New information from the CDC show that pediatric flu deaths are the highest since the start of the pandemic.
Pfizer and BioNTech have announced the start of a phase 1 clinical trial for a new mRNA vaccine that prevents both the flu and COVID-19. The new vaccine targets these two severe respiratory diseases with one jab.
Although during the past three years we have focused on the COVID-19 pandemic, the seasonal flu is also a dangerous disease. During the 2019-2020 flu season, the last one before COVID-19 mitigation efforts reduced the risk of flu, 390,000 Americans were hospitalized from the flu. And over 25,000 died.
So, a new mRNA vaccine (with all of its advantages to tailor the vaccine to the key antigens on the virus) that combines both flu and COVID-19 can be an effective weapon against these two diseases. In a couple of years, if all goes well, we will be able to get a season flu-COVID-19 mRNA vaccine that has been manufactured for the season’s prevalent variants of both diseases.
Let’s take a look at what we know about this new vaccine and the phase 1 clinical trial.Read More »Combination flu and COVID mRNA vaccine starting clinical trials
We’re entering the 2022-2023 flu season in the Northern Hemisphere, it’s time for the annual epic Mark Crislip rant about healthcare worker flu vaccine deniers. For the past ten years at the start of the flu season, I reprint Dr. Mark Crislip‘s hysterical and outstanding rant about knucklehead healthcare workers who invent flu vaccine fallacies, tropes, and myths in an effort to justify their belief that the flu vaccine is dangerous, useless, or whatever else that hits their brain.
Dr. Crislip’s humorous compilation of these flu vaccine myths, which were originally published in A Budget of Dumb Asses 2011, describes the different types of vaccine-refusing healthcare workers. I resurrect this list every year at the beginning of the flu season not only for humor (because it is funny) but also to point the finger at flu vaccine deniers who also happen to be healthcare workers.
Any nurse, pharmacist, therapist, physician, or surgeon that refuses the flu vaccine by relying upon pseudoscientific nonsense about the vaccine rather than protecting their patients and themselves is appalling. I may be harsh, but maybe their employment ought to be terminated for their lack of concern about patients.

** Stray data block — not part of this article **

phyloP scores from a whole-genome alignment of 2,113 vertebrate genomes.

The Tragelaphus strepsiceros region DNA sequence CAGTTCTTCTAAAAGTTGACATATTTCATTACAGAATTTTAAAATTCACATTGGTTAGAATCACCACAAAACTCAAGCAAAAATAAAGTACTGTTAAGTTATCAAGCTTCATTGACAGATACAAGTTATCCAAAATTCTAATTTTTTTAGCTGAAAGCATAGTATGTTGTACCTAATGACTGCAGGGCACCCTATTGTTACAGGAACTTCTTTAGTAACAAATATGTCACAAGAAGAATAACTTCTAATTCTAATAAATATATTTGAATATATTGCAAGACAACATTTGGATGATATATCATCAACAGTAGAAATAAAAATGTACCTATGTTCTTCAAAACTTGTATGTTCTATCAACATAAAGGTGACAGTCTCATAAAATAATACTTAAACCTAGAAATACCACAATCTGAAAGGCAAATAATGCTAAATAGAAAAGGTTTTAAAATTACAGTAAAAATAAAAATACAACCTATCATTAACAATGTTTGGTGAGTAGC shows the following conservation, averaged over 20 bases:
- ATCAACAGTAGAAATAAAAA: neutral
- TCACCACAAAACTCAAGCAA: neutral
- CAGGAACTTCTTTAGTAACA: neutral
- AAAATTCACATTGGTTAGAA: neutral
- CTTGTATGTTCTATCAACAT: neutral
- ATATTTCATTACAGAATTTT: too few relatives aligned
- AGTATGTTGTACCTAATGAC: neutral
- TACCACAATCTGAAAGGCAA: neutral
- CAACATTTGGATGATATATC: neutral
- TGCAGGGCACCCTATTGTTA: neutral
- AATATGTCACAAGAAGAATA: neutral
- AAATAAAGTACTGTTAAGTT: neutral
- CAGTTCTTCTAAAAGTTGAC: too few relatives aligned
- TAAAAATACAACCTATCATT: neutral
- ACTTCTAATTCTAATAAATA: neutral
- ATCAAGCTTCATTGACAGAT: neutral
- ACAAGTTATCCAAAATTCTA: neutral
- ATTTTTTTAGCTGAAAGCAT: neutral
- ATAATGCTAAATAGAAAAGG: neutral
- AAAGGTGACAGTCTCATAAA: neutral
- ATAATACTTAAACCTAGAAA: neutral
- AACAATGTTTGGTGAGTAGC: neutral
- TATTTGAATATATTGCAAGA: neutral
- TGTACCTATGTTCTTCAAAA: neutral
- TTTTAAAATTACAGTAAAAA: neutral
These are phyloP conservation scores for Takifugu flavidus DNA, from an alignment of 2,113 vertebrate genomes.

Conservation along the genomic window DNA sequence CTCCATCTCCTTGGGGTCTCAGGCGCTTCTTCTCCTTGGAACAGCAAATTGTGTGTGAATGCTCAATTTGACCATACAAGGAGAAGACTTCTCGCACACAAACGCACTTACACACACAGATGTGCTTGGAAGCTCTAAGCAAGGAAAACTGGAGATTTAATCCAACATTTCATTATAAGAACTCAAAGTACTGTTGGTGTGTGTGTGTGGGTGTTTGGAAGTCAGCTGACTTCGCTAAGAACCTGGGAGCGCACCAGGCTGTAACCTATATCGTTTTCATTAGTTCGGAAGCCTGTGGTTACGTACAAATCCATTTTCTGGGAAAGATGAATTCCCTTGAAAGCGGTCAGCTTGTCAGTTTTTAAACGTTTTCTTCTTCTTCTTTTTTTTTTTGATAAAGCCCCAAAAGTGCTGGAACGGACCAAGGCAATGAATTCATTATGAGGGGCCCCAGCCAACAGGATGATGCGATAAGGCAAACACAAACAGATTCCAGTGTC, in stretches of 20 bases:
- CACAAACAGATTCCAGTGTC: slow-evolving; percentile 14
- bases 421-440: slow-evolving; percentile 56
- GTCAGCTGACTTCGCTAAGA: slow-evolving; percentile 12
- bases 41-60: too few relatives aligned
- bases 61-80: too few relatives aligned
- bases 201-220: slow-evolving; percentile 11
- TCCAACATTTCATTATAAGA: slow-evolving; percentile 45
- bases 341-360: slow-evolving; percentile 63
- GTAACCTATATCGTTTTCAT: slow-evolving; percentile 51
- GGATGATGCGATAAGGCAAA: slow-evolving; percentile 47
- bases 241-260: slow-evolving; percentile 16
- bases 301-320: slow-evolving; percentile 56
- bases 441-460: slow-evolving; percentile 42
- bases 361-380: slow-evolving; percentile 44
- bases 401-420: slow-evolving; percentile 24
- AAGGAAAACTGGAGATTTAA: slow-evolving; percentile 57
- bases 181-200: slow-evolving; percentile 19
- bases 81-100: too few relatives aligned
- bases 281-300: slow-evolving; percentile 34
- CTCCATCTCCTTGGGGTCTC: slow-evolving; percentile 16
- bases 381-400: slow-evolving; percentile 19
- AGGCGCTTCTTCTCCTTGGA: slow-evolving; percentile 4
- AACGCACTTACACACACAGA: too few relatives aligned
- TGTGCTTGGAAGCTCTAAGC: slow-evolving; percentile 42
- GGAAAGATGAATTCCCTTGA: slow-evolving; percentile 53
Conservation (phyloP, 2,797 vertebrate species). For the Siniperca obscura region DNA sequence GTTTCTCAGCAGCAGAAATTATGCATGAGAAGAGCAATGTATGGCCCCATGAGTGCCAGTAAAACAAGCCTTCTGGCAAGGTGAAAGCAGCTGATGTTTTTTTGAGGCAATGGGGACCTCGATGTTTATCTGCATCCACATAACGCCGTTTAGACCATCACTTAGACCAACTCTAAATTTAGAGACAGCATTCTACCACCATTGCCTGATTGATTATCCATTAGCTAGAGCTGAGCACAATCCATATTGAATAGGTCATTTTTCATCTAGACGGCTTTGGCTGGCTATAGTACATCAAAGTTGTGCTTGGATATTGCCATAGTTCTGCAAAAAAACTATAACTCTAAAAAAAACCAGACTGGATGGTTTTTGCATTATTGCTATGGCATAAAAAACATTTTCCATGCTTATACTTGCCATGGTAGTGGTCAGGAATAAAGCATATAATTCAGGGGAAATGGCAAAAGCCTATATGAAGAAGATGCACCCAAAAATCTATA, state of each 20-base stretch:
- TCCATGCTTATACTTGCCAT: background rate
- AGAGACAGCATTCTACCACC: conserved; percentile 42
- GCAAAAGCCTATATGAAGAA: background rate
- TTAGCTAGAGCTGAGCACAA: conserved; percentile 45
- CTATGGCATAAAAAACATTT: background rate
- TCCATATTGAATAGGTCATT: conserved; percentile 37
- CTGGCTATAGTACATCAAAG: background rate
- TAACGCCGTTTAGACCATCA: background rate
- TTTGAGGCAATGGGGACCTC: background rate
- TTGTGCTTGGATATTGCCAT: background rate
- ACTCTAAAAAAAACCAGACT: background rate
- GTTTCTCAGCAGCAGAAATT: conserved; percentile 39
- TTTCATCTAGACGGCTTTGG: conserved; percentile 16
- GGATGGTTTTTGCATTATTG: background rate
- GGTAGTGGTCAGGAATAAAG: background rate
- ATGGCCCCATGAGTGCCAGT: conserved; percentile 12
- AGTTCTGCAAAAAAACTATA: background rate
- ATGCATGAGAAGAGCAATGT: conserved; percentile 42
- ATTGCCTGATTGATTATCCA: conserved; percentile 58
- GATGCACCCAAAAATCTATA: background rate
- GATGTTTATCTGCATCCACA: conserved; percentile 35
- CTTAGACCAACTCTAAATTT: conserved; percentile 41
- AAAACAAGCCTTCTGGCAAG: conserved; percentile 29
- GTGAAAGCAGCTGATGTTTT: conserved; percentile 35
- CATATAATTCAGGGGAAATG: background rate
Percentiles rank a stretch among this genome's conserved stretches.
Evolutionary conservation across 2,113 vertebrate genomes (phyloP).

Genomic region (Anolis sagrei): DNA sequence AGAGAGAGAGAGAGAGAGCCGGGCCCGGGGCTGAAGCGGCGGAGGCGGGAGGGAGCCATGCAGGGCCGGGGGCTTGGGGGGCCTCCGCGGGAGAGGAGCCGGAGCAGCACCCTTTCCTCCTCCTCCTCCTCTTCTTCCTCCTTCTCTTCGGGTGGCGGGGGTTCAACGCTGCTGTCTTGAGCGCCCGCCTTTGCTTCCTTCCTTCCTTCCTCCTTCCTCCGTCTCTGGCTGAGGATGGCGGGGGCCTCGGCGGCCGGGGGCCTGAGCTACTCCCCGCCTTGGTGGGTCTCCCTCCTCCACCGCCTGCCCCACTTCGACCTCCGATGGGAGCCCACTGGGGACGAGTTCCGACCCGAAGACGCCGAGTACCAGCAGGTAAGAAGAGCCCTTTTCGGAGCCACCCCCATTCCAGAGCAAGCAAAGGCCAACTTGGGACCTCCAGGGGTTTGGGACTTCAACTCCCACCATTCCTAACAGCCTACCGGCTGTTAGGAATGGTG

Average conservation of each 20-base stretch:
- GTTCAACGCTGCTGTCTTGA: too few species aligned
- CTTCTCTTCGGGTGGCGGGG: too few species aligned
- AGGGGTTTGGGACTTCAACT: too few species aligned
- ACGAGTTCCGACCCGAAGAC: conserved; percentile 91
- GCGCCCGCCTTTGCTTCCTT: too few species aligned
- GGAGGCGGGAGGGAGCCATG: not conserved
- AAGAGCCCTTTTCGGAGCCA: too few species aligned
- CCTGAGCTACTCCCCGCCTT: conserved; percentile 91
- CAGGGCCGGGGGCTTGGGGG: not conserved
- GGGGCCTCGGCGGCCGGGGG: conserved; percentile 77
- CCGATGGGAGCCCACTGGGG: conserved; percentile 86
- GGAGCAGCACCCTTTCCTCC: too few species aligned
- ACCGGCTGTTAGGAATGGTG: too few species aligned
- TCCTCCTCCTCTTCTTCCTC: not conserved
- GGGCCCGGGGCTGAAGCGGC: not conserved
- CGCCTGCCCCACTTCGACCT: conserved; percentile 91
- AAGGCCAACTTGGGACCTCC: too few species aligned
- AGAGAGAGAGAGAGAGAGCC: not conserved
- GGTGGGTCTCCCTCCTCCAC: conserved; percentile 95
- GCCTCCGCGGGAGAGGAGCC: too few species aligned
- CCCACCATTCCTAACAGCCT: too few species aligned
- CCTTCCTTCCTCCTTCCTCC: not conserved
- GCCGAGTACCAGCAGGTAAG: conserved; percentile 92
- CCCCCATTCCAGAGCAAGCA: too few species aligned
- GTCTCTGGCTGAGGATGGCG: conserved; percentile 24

But the true adherents to the flu vaccine beliefs aren’t just healthcare workers. You know neighbors, friends, family, and even fellow vaccine supporters who refuse to get the flu vaccine. And they rely on the same ridiculous myths as healthcare workers.
These vaccine deniers believe that the flu vaccine is not necessary because the disease is not dangerous. Nothing could be further from the truth.
One last thing. You may be asking why I write “knucklehead,” instead of “dumbass” as Dr. Crislip writes, see Note 1.Read More »Annual Mark Crislip rant about healthcare worker flu vaccine deniers
A new study examined the incidence of mild reactions after individuals have received the flu and COVID-19 vaccines at the same time. The researchers did not find anything to be of concern, but I always like to get ahead of a story and discuss it so I (and you) are prepared to deal with the inevitable anti-vaccine meme or trope.
Since COVID-19 cases will probably be increasing this fall (in fact, it’s already increasing), we will probably need another booster this fall. And that’s about the time most of us get our flu shot, so researchers wanted to know if there were any issues when getting both the flu and COVID-19 vaccines. Spoiler alert — not really.Read More »Combined flu and COVID vaccines associated with mild reactions
As I wrote before, this pandemic has given us a bunch of new terms, the newest one is “flurona” or contracting both COVID-19 and the flu at the same time. It’s not a new disease, but it is worrisome since it could make our public health crisis worse.
This brief article will take a look at this flurona phenomenon and whether it’s something that requires concern.Read More »“Flurona” — you need both the flu and COVID-19 vaccines
We are heading towards the start of the third year of the COVID-19 pandemic, and many people want to know what the future holds. Will there be more variants? Will we need more vaccines? Will there be more dumb ideas about the disease?